The presenter is almost always asked to be  a part of that team working on the project, in a ‘safe’ role. The time involved in preparing a presentation is minimal in the scope of the employee’s week, generally just a few hours’ time scheduled out to work on it, and the process also encourages new hires to meet and interact with other members of the organization in different operational areas.

Talent grows and flowers; it evolves, breathes, and expands. It’s not a shrink-wrapped commodity that’s switched on at a certain point in our lives and remains at a steady state. Carl Jung wrote that “…great talents are the most lovely and often the most dangerous fruits on the tree of humanity. They hang upon the most slender twigs that are easily snapped off.” As we recruit and hire new employees for our organizations, these are important concepts to keep in mind. Rush a new hire along too quickly in the never-ending quest for productivity and improvement, and we risk gaining nothing from his or her tenure. Carefully managing our new human resources and bringing them along at a comfortable pace, however, ensures years – perhaps decades – of productive, creative service.

What steps are you taking in your organization to ensure that your young recruits are protected from harsh elements in the beginning stages of employment? How are you mentoring them with a sense of safety and encouragement? What else is needed to insure that your organization is providing the proper environment for professional and personal growth? I’d love to hear your thoughts!

Add to: Facebook | Digg | | Stumbleupon | Reddit | Blinklist | Twitter | Technorati | Yahoo Buzz | Newsvine

Email to a friend

Dave Mayer is EVP & Executive Director of Aristeia, Inc.
He can be reached at

Image Source:,

Rock Music Rocks Stocks

•November 17, 2009 • 2 Comments

Okay all you Rock Star Leaders out there – get a-load of this! USATODAY reported on November 17, 2009:

“Sex, drugs, rock ‘n’ roll — and the stock market? [S]ome academics and analysts are wondering if trends in pop culture might provide more accurate clues of where stocks are heading.”

This idea is that America’s “mood swings” determine not only what music we listen to, but if we want to buy or sell stocks!

“When people are in a collective good  mood, for instance, they tend to listen to bubble-gum-pop music with a steady happy beat.” Think back to January 2000, when the market was waaaay up, boy bands, Ricky Martin, Christina Aguilera, and the Carlos Santana/Rob Thomas smash hit, Smooth, were tops.

“Conversely, when they’re in a funk, people gravitate to music with dark, complex tones and themes.” No wonder that Linkin Park’s Minutes to Midnight peaked as stocks began to tumble in 2007, AC/DC hit #1 on the Billboards charts in 2008 — even the Sex Pistols got back together during the 2007 Dow slide!

“The connection of music, stocks and mood is more than coincidence,” said Philip Maymin, professor of finance and risk engineering at New York University Polytechnic Institute, who studied the “beat variation” of music during market tops and bottoms.

So what’s the message, here, for Rock Star Leaders? Perhaps a rousing chorus of Livin La Vida Loca?!

Add to: Facebook | Digg | | Stumbleupon | Reddit | Blinklist | Twitter | Technorati | Yahoo Buzz | Newsvine

Email to a friend

Barry Zweibel is president of GottaGettaCoach!, Inc.
He can be reached at

Image Source:,

Rock Star Leadership In the Key of … “See”

•November 13, 2009 • Leave a Comment




So can music really teach a leader how to be a Rock Star Leader?!

Well, let’s see what M-U-S-I-C has to offer:

  • “M” reminds us to always strive to Motivate Others.

As a Rock Star Leader, it’s not just about helping others to raise their game when it’s convenient, or when you feel like it. It’s about ever-being the role model, the one others look up to, and the one who  doesn’t just play the (Leadership) music, but someone who understands the (Leadership) music – and can explain it to others in increasingly powerfully engaging and relevant ways.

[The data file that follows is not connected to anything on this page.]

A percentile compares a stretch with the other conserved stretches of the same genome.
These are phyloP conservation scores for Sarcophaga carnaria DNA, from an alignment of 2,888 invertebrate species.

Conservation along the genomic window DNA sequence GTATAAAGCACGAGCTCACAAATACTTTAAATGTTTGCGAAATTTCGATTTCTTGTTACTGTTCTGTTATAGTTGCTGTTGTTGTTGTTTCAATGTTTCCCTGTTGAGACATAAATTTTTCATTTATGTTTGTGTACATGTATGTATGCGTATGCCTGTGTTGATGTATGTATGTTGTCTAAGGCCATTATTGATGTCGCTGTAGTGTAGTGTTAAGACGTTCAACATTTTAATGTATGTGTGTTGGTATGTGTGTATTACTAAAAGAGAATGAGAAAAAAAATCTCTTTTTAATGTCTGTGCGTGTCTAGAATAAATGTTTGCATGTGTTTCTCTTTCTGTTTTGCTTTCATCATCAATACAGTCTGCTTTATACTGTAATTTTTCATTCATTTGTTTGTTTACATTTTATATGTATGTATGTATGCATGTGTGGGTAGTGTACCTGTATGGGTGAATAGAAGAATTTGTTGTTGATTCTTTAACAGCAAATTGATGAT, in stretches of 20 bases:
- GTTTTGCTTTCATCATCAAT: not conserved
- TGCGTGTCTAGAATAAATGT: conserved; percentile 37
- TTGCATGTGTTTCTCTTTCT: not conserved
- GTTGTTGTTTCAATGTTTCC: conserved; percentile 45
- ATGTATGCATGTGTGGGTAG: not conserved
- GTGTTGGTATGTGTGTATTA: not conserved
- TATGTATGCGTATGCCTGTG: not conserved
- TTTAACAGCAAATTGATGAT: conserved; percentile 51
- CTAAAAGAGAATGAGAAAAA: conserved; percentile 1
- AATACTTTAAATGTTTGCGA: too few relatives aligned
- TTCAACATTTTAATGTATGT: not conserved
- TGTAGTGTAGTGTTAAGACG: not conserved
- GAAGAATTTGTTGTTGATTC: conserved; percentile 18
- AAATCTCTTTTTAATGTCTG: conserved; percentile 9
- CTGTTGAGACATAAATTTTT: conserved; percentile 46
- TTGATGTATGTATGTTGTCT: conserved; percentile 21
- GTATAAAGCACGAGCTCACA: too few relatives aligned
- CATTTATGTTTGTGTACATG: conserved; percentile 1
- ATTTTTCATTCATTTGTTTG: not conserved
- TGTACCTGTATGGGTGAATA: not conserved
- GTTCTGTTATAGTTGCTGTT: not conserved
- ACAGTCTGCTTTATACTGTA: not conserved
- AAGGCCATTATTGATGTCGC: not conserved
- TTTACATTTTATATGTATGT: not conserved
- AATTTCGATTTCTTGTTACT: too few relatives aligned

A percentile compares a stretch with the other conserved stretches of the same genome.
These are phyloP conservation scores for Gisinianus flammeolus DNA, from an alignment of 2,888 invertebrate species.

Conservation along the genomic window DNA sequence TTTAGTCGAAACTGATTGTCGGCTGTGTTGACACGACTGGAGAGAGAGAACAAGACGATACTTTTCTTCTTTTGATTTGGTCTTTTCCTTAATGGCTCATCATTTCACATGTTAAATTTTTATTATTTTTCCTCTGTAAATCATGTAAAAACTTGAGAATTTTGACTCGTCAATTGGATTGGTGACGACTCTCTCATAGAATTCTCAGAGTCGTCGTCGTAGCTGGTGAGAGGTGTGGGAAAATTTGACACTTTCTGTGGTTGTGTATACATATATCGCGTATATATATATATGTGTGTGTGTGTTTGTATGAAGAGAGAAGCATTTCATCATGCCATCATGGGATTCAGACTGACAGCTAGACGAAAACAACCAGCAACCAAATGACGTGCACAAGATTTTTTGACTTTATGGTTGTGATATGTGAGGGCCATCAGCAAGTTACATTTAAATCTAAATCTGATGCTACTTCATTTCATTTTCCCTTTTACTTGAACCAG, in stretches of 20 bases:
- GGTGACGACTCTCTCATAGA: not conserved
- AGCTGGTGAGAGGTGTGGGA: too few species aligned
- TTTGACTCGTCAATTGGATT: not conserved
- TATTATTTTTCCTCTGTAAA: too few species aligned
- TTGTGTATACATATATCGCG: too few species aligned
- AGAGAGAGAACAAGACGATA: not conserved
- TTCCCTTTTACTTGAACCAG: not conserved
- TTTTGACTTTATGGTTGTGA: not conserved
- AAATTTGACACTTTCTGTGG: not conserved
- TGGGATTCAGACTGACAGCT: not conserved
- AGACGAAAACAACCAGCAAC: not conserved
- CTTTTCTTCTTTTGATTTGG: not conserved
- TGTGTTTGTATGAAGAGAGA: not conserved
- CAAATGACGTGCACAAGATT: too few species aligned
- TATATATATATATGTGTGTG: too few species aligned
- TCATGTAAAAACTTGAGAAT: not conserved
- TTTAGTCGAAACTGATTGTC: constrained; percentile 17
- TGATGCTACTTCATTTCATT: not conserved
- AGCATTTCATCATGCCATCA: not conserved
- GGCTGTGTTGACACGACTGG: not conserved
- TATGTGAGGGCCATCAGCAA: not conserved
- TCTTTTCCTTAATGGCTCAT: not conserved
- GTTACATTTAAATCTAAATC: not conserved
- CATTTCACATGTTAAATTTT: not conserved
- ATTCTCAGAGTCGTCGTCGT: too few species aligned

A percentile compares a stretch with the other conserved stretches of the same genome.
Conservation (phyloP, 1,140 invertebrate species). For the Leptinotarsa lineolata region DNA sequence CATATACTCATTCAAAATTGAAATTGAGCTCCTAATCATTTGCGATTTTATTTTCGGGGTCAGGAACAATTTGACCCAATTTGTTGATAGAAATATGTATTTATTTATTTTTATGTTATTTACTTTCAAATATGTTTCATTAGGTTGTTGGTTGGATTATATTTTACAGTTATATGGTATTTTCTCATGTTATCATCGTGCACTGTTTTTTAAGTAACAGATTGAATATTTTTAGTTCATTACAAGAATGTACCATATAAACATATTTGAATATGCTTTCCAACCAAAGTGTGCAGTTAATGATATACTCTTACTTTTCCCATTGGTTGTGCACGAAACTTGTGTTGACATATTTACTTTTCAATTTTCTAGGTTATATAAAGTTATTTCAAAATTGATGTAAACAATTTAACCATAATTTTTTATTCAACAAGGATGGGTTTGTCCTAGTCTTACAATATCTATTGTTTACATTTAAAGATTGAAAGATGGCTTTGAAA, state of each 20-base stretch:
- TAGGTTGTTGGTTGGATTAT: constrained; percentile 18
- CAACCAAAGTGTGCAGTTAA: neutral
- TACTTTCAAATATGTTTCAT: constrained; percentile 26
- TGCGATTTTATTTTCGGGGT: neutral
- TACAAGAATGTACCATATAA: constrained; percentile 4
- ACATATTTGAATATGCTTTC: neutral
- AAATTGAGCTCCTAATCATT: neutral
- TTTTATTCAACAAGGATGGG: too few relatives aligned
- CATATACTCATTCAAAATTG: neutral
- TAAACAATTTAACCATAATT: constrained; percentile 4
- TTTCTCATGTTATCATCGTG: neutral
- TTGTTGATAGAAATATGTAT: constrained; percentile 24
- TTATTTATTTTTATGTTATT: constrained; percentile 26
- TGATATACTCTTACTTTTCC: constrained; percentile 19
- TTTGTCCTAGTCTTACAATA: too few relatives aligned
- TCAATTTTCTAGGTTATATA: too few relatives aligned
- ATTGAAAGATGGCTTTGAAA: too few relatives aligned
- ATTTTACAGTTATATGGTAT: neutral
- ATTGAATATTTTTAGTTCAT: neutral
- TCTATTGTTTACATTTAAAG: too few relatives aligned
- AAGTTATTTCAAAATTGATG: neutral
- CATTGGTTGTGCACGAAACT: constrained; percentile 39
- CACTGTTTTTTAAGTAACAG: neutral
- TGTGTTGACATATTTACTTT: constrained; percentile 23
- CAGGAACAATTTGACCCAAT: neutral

• “U” suggests we always Utilize our Resources.

A Rock Star Leader knows who’s good at what, who likes doing what, and how to those very skillful (and willful) people to stop what they’re working on, and willingly do what the Rock Star Leader needs done.

  • “S” counsels us to purposefully Stretch and Grow.

Rock Star Leaders are not, to use the vernacular, “One Hit Wonders.” They’re continually upgrading their skills, savvy, power to influence others, and impact – not just by doing whatever they already know how to do, but by improving their “chops” accordingly.

  • “I” informs us to Introspect Regularly.

Even the Rock world’s best “shredders” slow down and do the power ballad thing from time to time. So, too, with Rock Star Leaders. As pianist and composer Arthur Schnabel said, “The notes I handle no better than many pianists. But the pauses between the notes – ah, that is where the art resides.” Pause, introspect, and learn something about yourself and how to be a better leader.

  • “C” recommends that we Collaborate Freely.

Let the creative juices flow. Stretch what’s possible. Push the limits of what you typically do. Mix and Match. If Robert Plant and Alison Krauss can collaborate, and win multiple Grammys for it, surely you can pick up the phone and schedule coffee with that guy down the hall! If Carlos Santana can collaborate with … sheesh! who hasn’t he collaborated with … then so can you. But more importantly, if Mary in marketing and Steve in IT can collaborate together, then so can you!

So go on. Have at it. Let your Rock Star Leader flag fly! The M-U-S-I-C will show you how.

Add to: Facebook | Digg | | Stumbleupon | Reddit | Blinklist | Twitter | Technorati | Yahoo Buzz | Newsvine

Email to a friend

Barry Zweibel is president of GottaGettaCoach!, Inc.
He can be reached at

Image Source:

Why Dogs Don’t Enjoy Music

•November 12, 2009 • Leave a Comment

“Anyone with normal hearing can distinguish between the musical tones of a scale: do, re, mi, fa, so, la, ti, do. We take this ability for granted, but among most mammals the feat is unparallelled.”

So reported Sandy Fritz in Scientific American Mind, last year, to the dismay of barking Labradors, woofing bassets, yelping Yorkies — and Rock Star Leaders –, everywhere.

Yet a study conducted by researchers at UCLA, the Hebrew University of Jerusalem, and the Weizmann Institute of Science, concluded that “humans can easily detect frequencies as fine as one twelfth of an octave — a half step in musical terminology. Dogs can only discriminate resolutions of one third of an octave.” (And “dog” employees? Well, they can’t hear even that!)